Internet of Things in celebration and provocation at MIT
IoTFest reveals exemplary applications as well as challenges
Last Saturday’s IoT Festival at MIT became a meeting ground for people connecting the physical world. Embedded systems developers, security experts, data scientists, and artists all joined in this event. Although it was called a festival, it had a typical conference format with speakers, slides, and question periods. Hallway discussions were intense.
However you define the Internet of Things (O’Reilly has its own take on it, in our Solid blog site and conference), a lot stands in the way of its promise. And these hurdles are more social than technical.
Some of the social discussion we have to have before we get the Internet of Things rolling are:
We already have a lot of the technology we need, but it has to be pulled together. It must be commercially feasible at a mass production level, and robust in real-life environments presenting all their unpredictability. Many problems need to be solved at what the Jim Gettys (famous for his work on the X Window System, OLPC, and bufferbloat) called “layer 8 of the Internet”: politics....MUCH, MUCH MORE
- What effects will all this data collection, and the injection of intelligence into devices, have on privacy and personal autonomy? And how much of these precious values are we willing to risk to reap the IoT’s potential for improving life, saving resources, and lowering costs?
- Another set of trade-offs involve competing technical goals. For instance, power consumption can constrain features, and security measures can interfere with latency and speed. What is the priority for each situation in which we are deploying devices? How do we make choices based on our ultimate goals for these things?
- How do we persuade manufacturers to build standard communication protocols into everyday objects? For those manufacturers using proprietary protocols and keeping the data generated by the objects on private servers, how can we offer them business models that makes sharing data more appealing than hoarding it?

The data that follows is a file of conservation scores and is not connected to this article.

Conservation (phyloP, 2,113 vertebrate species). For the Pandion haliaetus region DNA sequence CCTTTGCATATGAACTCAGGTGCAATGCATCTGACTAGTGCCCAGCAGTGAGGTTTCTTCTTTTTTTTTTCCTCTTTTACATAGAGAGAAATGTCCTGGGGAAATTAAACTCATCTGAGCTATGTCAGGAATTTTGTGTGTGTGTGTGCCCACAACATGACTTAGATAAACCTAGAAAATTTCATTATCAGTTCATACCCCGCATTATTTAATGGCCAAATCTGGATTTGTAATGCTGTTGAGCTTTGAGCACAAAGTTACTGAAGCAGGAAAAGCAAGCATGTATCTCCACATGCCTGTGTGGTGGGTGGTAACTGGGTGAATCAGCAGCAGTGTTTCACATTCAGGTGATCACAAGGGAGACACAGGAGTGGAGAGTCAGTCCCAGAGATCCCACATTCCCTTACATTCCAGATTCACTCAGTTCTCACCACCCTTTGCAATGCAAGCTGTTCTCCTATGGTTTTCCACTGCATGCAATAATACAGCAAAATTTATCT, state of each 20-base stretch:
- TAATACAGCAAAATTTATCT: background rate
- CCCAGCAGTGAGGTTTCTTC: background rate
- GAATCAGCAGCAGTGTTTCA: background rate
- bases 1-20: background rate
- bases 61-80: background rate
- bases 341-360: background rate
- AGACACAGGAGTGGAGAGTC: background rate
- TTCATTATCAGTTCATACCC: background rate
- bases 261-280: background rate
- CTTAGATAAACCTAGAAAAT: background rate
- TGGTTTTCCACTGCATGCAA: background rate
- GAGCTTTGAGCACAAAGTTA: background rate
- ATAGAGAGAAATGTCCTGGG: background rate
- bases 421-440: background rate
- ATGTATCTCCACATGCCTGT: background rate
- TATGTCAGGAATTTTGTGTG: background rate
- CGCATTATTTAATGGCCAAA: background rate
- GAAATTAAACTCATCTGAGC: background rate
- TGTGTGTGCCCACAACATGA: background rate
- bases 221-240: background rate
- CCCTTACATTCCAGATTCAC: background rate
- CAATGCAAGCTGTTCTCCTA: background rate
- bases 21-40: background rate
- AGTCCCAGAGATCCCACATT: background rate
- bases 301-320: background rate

- What data do we really want? Some industries are already drowning in data. (Others, such as health care, have huge amounts of potential data locked up in inaccessible silos.) We have to decide what we need from data and collect just what’s useful. Collection and analysis will probably be iterative: we’ll collect some data to see what we need, then go back and instrument things to collect different data.
- How much can we trust the IoT? We all fly on planes that depend heavily on sensors, feedback, and automated controls. Will we trust similar controls to keep self-driving vehicles from colliding on the highway at 65 miles per hour? How much can we take humans out of the loop?
- Similarly, because hubs in the IoT are collecting data and influencing outcomes at the edges, they require a trust relationship among the edges, and between the edges and the entity who is collecting and analyzing the data.
- What do we need from government? Scads of data that is central to the IoT–people always cite the satellite GIS information as an example–comes from government sources. How much do we ask the government for help, how much do we ask it to get out of the way of private innovators, and how much can private innovators feed back to government to aid its own efforts to make our lives better?
- It’s certain that IoT will displace workers, but likely that it will also create more employment opportunities. How can we retrain workers and move them to the new opportunities without too much disruption to their lives? Will the machine serve the man, or the other way around?